Wearing a helmet is the most important thing any cyclist can do to prevent serious injuries. Whether or not you consider yourself a “serious” rider, you should have a helmet on no matter where or how far you ride.
Buying and wearing your helmet does not have to be a painful process. The staff at Century Cycles has years of experience in fitting helmets for adults and children of all abilities, sizes, and budgets. Here are five tips to keep in mind as you shop for your next helmet:
1. Try on several different models and brands to find the best fit.
Some of the lower-priced models have “one-size-fits-most” approach, while the higher-priced models come in Small, Medium, and Large for a more custom fit, and some offer women’s-specific models. We even have an Extra-Large model (the Giro Venti) for those with larger-than-average heads.
Different brands of helmets tend to fit different head shapes better. Usually, we find that our Bell helmets fit better on people with more oval-shaped heads, and our Giro helmets tend to work better on more round heads.
For children, helmets are sized based on an age range, from infants and toddlers to ‘tweens. All kids grow at different rates, so take the age recommendations as a general guideline -- we have fitted toddlers who required an adult-sized helmet.
Although safety is the first concern, it's okay to think about style, too! Our helmets come in a wide variety of colors to match your bike or favorite cycling jersey. In addition, helmets from Nutcase are available in a myriad of fun designs, including the popular Watermelon Head!
Something to keep in mind when shopping for a helmet is all bicycle helmets provide the same level of protection. Every bicycle helmet sold in the United States must meet the standards established by the Consumer Product Safety Commission (CPSC) for bicycle helmets. A more expensive helmet does not provide better protection than a cheaper helmet. The differences among lower-priced and higher-priced helmets are fit, weight, ventilation, and styling. Also remember that helmets designed for other activities (e.g. skateboarding, rock climbing, hockey) do NOT provide the proper protection for use while cycling.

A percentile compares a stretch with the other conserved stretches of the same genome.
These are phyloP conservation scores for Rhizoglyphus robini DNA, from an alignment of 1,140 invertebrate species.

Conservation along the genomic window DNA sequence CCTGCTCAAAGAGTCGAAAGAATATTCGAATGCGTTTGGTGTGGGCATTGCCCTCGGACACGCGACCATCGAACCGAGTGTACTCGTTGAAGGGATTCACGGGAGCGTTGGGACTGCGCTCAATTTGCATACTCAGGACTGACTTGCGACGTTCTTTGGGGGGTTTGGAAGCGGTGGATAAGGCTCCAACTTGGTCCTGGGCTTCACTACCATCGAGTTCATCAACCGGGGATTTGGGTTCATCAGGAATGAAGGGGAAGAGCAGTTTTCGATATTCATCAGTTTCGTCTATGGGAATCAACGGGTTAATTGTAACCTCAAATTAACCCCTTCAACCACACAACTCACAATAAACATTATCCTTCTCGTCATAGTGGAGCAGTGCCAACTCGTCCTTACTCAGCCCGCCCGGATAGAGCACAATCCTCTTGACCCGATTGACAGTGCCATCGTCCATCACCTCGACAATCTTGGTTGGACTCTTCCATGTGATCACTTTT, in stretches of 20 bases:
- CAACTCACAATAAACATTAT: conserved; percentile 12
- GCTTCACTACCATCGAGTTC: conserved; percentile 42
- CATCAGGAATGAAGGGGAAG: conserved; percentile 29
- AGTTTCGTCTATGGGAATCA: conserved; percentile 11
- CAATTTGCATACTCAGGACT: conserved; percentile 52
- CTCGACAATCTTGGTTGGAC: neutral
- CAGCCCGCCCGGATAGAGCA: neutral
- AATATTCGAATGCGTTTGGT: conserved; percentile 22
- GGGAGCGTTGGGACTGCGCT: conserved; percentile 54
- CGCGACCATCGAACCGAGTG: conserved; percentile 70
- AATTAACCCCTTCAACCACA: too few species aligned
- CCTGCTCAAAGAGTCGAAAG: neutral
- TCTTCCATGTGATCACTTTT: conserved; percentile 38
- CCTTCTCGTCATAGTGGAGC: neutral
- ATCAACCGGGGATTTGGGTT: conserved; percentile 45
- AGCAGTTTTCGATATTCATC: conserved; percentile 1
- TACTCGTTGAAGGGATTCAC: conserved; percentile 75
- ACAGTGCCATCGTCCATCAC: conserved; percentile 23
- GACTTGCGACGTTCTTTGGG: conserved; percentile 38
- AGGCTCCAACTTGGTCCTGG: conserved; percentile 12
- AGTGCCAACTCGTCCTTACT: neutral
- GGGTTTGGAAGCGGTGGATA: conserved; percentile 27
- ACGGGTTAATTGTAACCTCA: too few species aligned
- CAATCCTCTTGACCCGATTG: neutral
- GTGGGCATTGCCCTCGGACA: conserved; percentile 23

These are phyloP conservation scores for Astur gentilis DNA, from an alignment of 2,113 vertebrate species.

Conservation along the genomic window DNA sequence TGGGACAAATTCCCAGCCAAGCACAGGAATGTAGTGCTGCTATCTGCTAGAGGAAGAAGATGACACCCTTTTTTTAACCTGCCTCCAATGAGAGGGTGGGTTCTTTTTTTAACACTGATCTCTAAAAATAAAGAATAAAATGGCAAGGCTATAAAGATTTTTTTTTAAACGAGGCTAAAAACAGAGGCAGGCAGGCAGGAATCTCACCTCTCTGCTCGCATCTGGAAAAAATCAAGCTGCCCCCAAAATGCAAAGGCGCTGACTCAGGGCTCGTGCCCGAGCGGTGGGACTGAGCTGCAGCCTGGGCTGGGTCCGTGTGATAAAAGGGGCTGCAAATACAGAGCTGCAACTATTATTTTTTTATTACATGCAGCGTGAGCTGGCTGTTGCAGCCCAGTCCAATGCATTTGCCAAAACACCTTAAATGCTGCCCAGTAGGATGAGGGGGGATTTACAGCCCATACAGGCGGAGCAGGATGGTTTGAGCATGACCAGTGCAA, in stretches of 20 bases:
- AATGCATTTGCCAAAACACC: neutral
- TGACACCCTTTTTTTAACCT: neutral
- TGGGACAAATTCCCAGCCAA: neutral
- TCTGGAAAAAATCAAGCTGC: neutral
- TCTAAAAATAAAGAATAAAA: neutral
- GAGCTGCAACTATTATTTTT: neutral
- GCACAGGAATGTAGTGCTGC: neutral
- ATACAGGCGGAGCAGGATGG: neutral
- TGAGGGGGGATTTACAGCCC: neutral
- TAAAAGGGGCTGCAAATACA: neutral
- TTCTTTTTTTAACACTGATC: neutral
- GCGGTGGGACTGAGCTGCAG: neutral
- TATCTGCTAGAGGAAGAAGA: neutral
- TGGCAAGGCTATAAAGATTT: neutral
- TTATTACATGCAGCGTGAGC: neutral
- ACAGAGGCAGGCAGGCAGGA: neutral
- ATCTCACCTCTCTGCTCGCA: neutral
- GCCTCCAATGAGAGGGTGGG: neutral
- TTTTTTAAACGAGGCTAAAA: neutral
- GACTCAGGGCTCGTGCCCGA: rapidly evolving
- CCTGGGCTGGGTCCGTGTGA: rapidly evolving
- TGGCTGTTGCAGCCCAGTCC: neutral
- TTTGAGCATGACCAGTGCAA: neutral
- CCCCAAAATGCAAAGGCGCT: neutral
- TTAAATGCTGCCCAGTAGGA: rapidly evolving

2. Wear the helmet level so that it covers your forehead.
This is the most common mistake we see among helmet wearers, both children and adults. Wearing the helmet tilted back on your head leaves your forehead exposed to impact, and increases the chances of the helmet falling off, or not properly absorbing an impact even if it stays on. You should have a gap the size of about two fingers between the front edge of the helmet and your eyebrows.
Feel free to wear a hat, bandanna, or skull cap under your helmet for warmth or sun protection. It will not affect the safety of the helmet, as long as you are still able to wear it in the correct position and adjust the fit properly. Some helmets have an additional visor in the front. The visor is purely for providing a little extra protection from sunlight; it does not affect impact protection. Most people who are riding drop-bar road bikes prefer a helmet without a sun visor, as the visor tends to block your vision a bit when you’re in the bent-over riding position.
3. Adjust the rear fit dial, side buckles, and chin strap for optimal safety and comfort.
A helmet that’s the correct size for you can still feel uncomfortable (and be unsafe) if it’s not properly adjusted. First, put the helmet on in the correct position (see tip #2 above). Reach behind your head and turn the fit dial to tighten or loosen the internal harness so that it’s snug around your head. Next, adjust the buckles on the side straps. The buckles should sit just below and slightly forward of your ear lobes. Adjust the slack on the chin strap so that you can get two of your fingers between your chin and the strap. This leaves just enough room to hold the helmet on securely, while still allowing you to breathe and talk normally.
If all of the above sounds complicated, don’t worry--we’ll help you select the right size helmet, and make all of the initial adjustments for you.
4. Don’t store your helmet in direct sunlight.
Also try to minimize the amount of time you have to leave your helmet in the car. Extreme heat will degrade the material inside the helmet, compromising its protective ability.
5. Replace your helmet after a crash or after five years of use.
Bicycle helmets are designed for a single impact. If you suffer a crash, do not wear that helmet again because it will NOT effectively protect your head if you have another crash.
The material inside the helmet cracks and/or compresses to absorb the shock of the impact. Even if there is no damage visible on the outside of the helmet, there may be cracks or compressions under the shell that you can’t see.
Bicycle helmet manufacturers recommend you replace your helmet every five years, because exposure to the elements and normal wear and tear break down the protective material, degrading its ability to do its job. If the pads inside your helmet are worn out, that’s probably a good sign that it’s time for a new helmet.